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The English Reformation: Religion and Cultural Adaption

The English Reformation: Religion and Cultural Adaption

Norman L. Jones

ISBN: 978-0-631-21043-6

Feb 2002, Wiley-Blackwell

272 pages

In Stock

$61.95

Description

This history tells the story of how the English, over three generations, adapted to the religious changes forced upon them by the Reformation and, in doing so, radically reconstructed their culture.
List of Illustrations.

Abbreviations.

Acknowledgements.

1. Post Reformation Culture.

2. Choosing Reformations.

3. Families and Reformations.

4. Dissolutions and Opportunities.

5. Redefining Communities.

6. Reinventing Public Virtue.

7. Learning Private Virtue.

8. The Post - Reformation World View.

Notes.

Select Bibliography.

Index.

"This is an excellent book; original in conception, penetrating in analysis, broad in its range of reference, and vivid in the telling." Susan Brigden, Lincoln College, Oxford

"[This book contains] a great deal to fascinated and stimulate debate." Times Literary Supplement

"Jones provides the reader with portraits of the Reformation's impact on people across the social and political spectrum. This is social history at its best. It is detailed without being cluttered and engaging without being gossipy. Highly recommended for general readers, upper-division undergraduates, graduate students, researchers and faculty." D.M. Whitford, Claflin University, in Choice, Nov. 2002

"Norman Jones is a formidable scholar of political history. The last chapter on private virtue stands out as a thoughtful and intricate examination of the difficulties Elizabethans experienced in appealing to conscience as the arbiter of virtue and truth while remaining loyal members of a state run church... Jones writes very well [and] the book is a reliable guide to the process of reformation" Ben Lowe, Florida Atlantic University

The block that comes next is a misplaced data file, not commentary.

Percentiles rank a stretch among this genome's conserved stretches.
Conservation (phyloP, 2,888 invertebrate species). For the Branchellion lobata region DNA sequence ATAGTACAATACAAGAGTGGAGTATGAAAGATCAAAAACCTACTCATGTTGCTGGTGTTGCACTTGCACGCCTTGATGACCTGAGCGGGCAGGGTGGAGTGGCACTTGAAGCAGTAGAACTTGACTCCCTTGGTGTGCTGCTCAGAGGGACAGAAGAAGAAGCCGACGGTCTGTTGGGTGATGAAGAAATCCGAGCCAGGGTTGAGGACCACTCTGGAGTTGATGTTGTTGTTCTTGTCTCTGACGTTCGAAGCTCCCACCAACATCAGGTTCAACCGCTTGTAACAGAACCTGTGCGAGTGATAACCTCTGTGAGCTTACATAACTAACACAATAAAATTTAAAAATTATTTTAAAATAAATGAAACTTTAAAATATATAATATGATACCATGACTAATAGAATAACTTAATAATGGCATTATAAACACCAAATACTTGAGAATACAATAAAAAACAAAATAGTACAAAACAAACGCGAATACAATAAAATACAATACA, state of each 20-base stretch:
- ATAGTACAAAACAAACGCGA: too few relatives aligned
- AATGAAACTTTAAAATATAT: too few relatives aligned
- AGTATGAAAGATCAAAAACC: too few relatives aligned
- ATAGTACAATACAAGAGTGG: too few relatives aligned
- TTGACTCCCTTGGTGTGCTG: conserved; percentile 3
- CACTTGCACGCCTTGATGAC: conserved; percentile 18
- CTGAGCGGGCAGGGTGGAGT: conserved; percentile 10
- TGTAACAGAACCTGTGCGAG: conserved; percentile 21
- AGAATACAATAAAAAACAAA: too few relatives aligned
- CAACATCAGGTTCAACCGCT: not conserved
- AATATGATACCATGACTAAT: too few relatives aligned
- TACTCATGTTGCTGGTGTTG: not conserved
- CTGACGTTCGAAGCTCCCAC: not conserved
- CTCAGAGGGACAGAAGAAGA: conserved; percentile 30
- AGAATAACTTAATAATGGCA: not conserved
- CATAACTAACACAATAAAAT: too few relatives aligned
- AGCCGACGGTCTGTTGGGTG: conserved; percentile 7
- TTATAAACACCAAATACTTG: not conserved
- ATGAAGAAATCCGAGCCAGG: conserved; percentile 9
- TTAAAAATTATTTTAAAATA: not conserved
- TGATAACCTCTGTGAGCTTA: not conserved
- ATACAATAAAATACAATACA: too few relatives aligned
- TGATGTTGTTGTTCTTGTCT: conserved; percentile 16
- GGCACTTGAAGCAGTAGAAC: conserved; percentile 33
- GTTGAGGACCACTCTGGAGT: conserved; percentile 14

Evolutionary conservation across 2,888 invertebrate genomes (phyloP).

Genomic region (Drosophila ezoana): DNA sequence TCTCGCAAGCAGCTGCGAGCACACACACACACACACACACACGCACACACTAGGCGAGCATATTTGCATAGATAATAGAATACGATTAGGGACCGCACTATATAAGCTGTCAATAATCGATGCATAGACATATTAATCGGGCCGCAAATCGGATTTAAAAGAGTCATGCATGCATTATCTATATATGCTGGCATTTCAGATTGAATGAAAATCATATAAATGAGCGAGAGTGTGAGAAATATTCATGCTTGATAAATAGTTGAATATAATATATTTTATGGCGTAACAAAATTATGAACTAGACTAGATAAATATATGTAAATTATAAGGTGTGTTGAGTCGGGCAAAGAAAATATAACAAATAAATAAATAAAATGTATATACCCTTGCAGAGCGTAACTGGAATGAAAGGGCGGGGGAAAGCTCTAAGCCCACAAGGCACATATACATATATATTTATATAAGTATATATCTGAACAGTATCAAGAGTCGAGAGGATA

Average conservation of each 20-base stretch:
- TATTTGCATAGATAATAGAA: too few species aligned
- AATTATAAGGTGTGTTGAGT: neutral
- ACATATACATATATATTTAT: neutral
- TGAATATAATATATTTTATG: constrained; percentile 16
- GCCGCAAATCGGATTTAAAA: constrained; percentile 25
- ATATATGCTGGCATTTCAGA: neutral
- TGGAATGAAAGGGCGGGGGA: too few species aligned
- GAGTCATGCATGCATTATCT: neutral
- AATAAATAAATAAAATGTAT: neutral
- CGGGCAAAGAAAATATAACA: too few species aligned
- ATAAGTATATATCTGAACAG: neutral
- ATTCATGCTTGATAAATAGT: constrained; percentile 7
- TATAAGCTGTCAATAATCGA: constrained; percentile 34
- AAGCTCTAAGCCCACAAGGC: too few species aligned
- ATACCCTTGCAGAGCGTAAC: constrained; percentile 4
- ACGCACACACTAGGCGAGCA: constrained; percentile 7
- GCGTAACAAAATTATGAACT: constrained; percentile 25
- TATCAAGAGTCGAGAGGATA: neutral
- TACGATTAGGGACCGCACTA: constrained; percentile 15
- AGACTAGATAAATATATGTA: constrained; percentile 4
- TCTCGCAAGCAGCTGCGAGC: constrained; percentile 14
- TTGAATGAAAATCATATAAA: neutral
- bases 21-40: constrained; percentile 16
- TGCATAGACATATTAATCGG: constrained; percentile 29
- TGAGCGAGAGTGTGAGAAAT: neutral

"Jones' concluding remarks capture the profound significance for the later English and British history of the Protestant culture that was born under the flexible religious policies that prevailed in Elizabeth I's long reign. In its focus on conscience this culture contained within the itself both the source of future conflict and a model for its resolution. It would be most welcome now to extend these deep and important insights about the culture of England's elite into the lives of the lower and middling sort." Renaissance Quarterly


  • Injects new questions into scholarly discussion of sixteenth-century England.

  • Focuses on the social aspects of the Reformation, making it accessible as an introduction to the subject.

  • Sees the Reformation as starting a chain of social, political and cultural responses that gave rise to an English Protestant culture.

  • Explains how individuals and institutions refashioned themselves in the face of rapid change.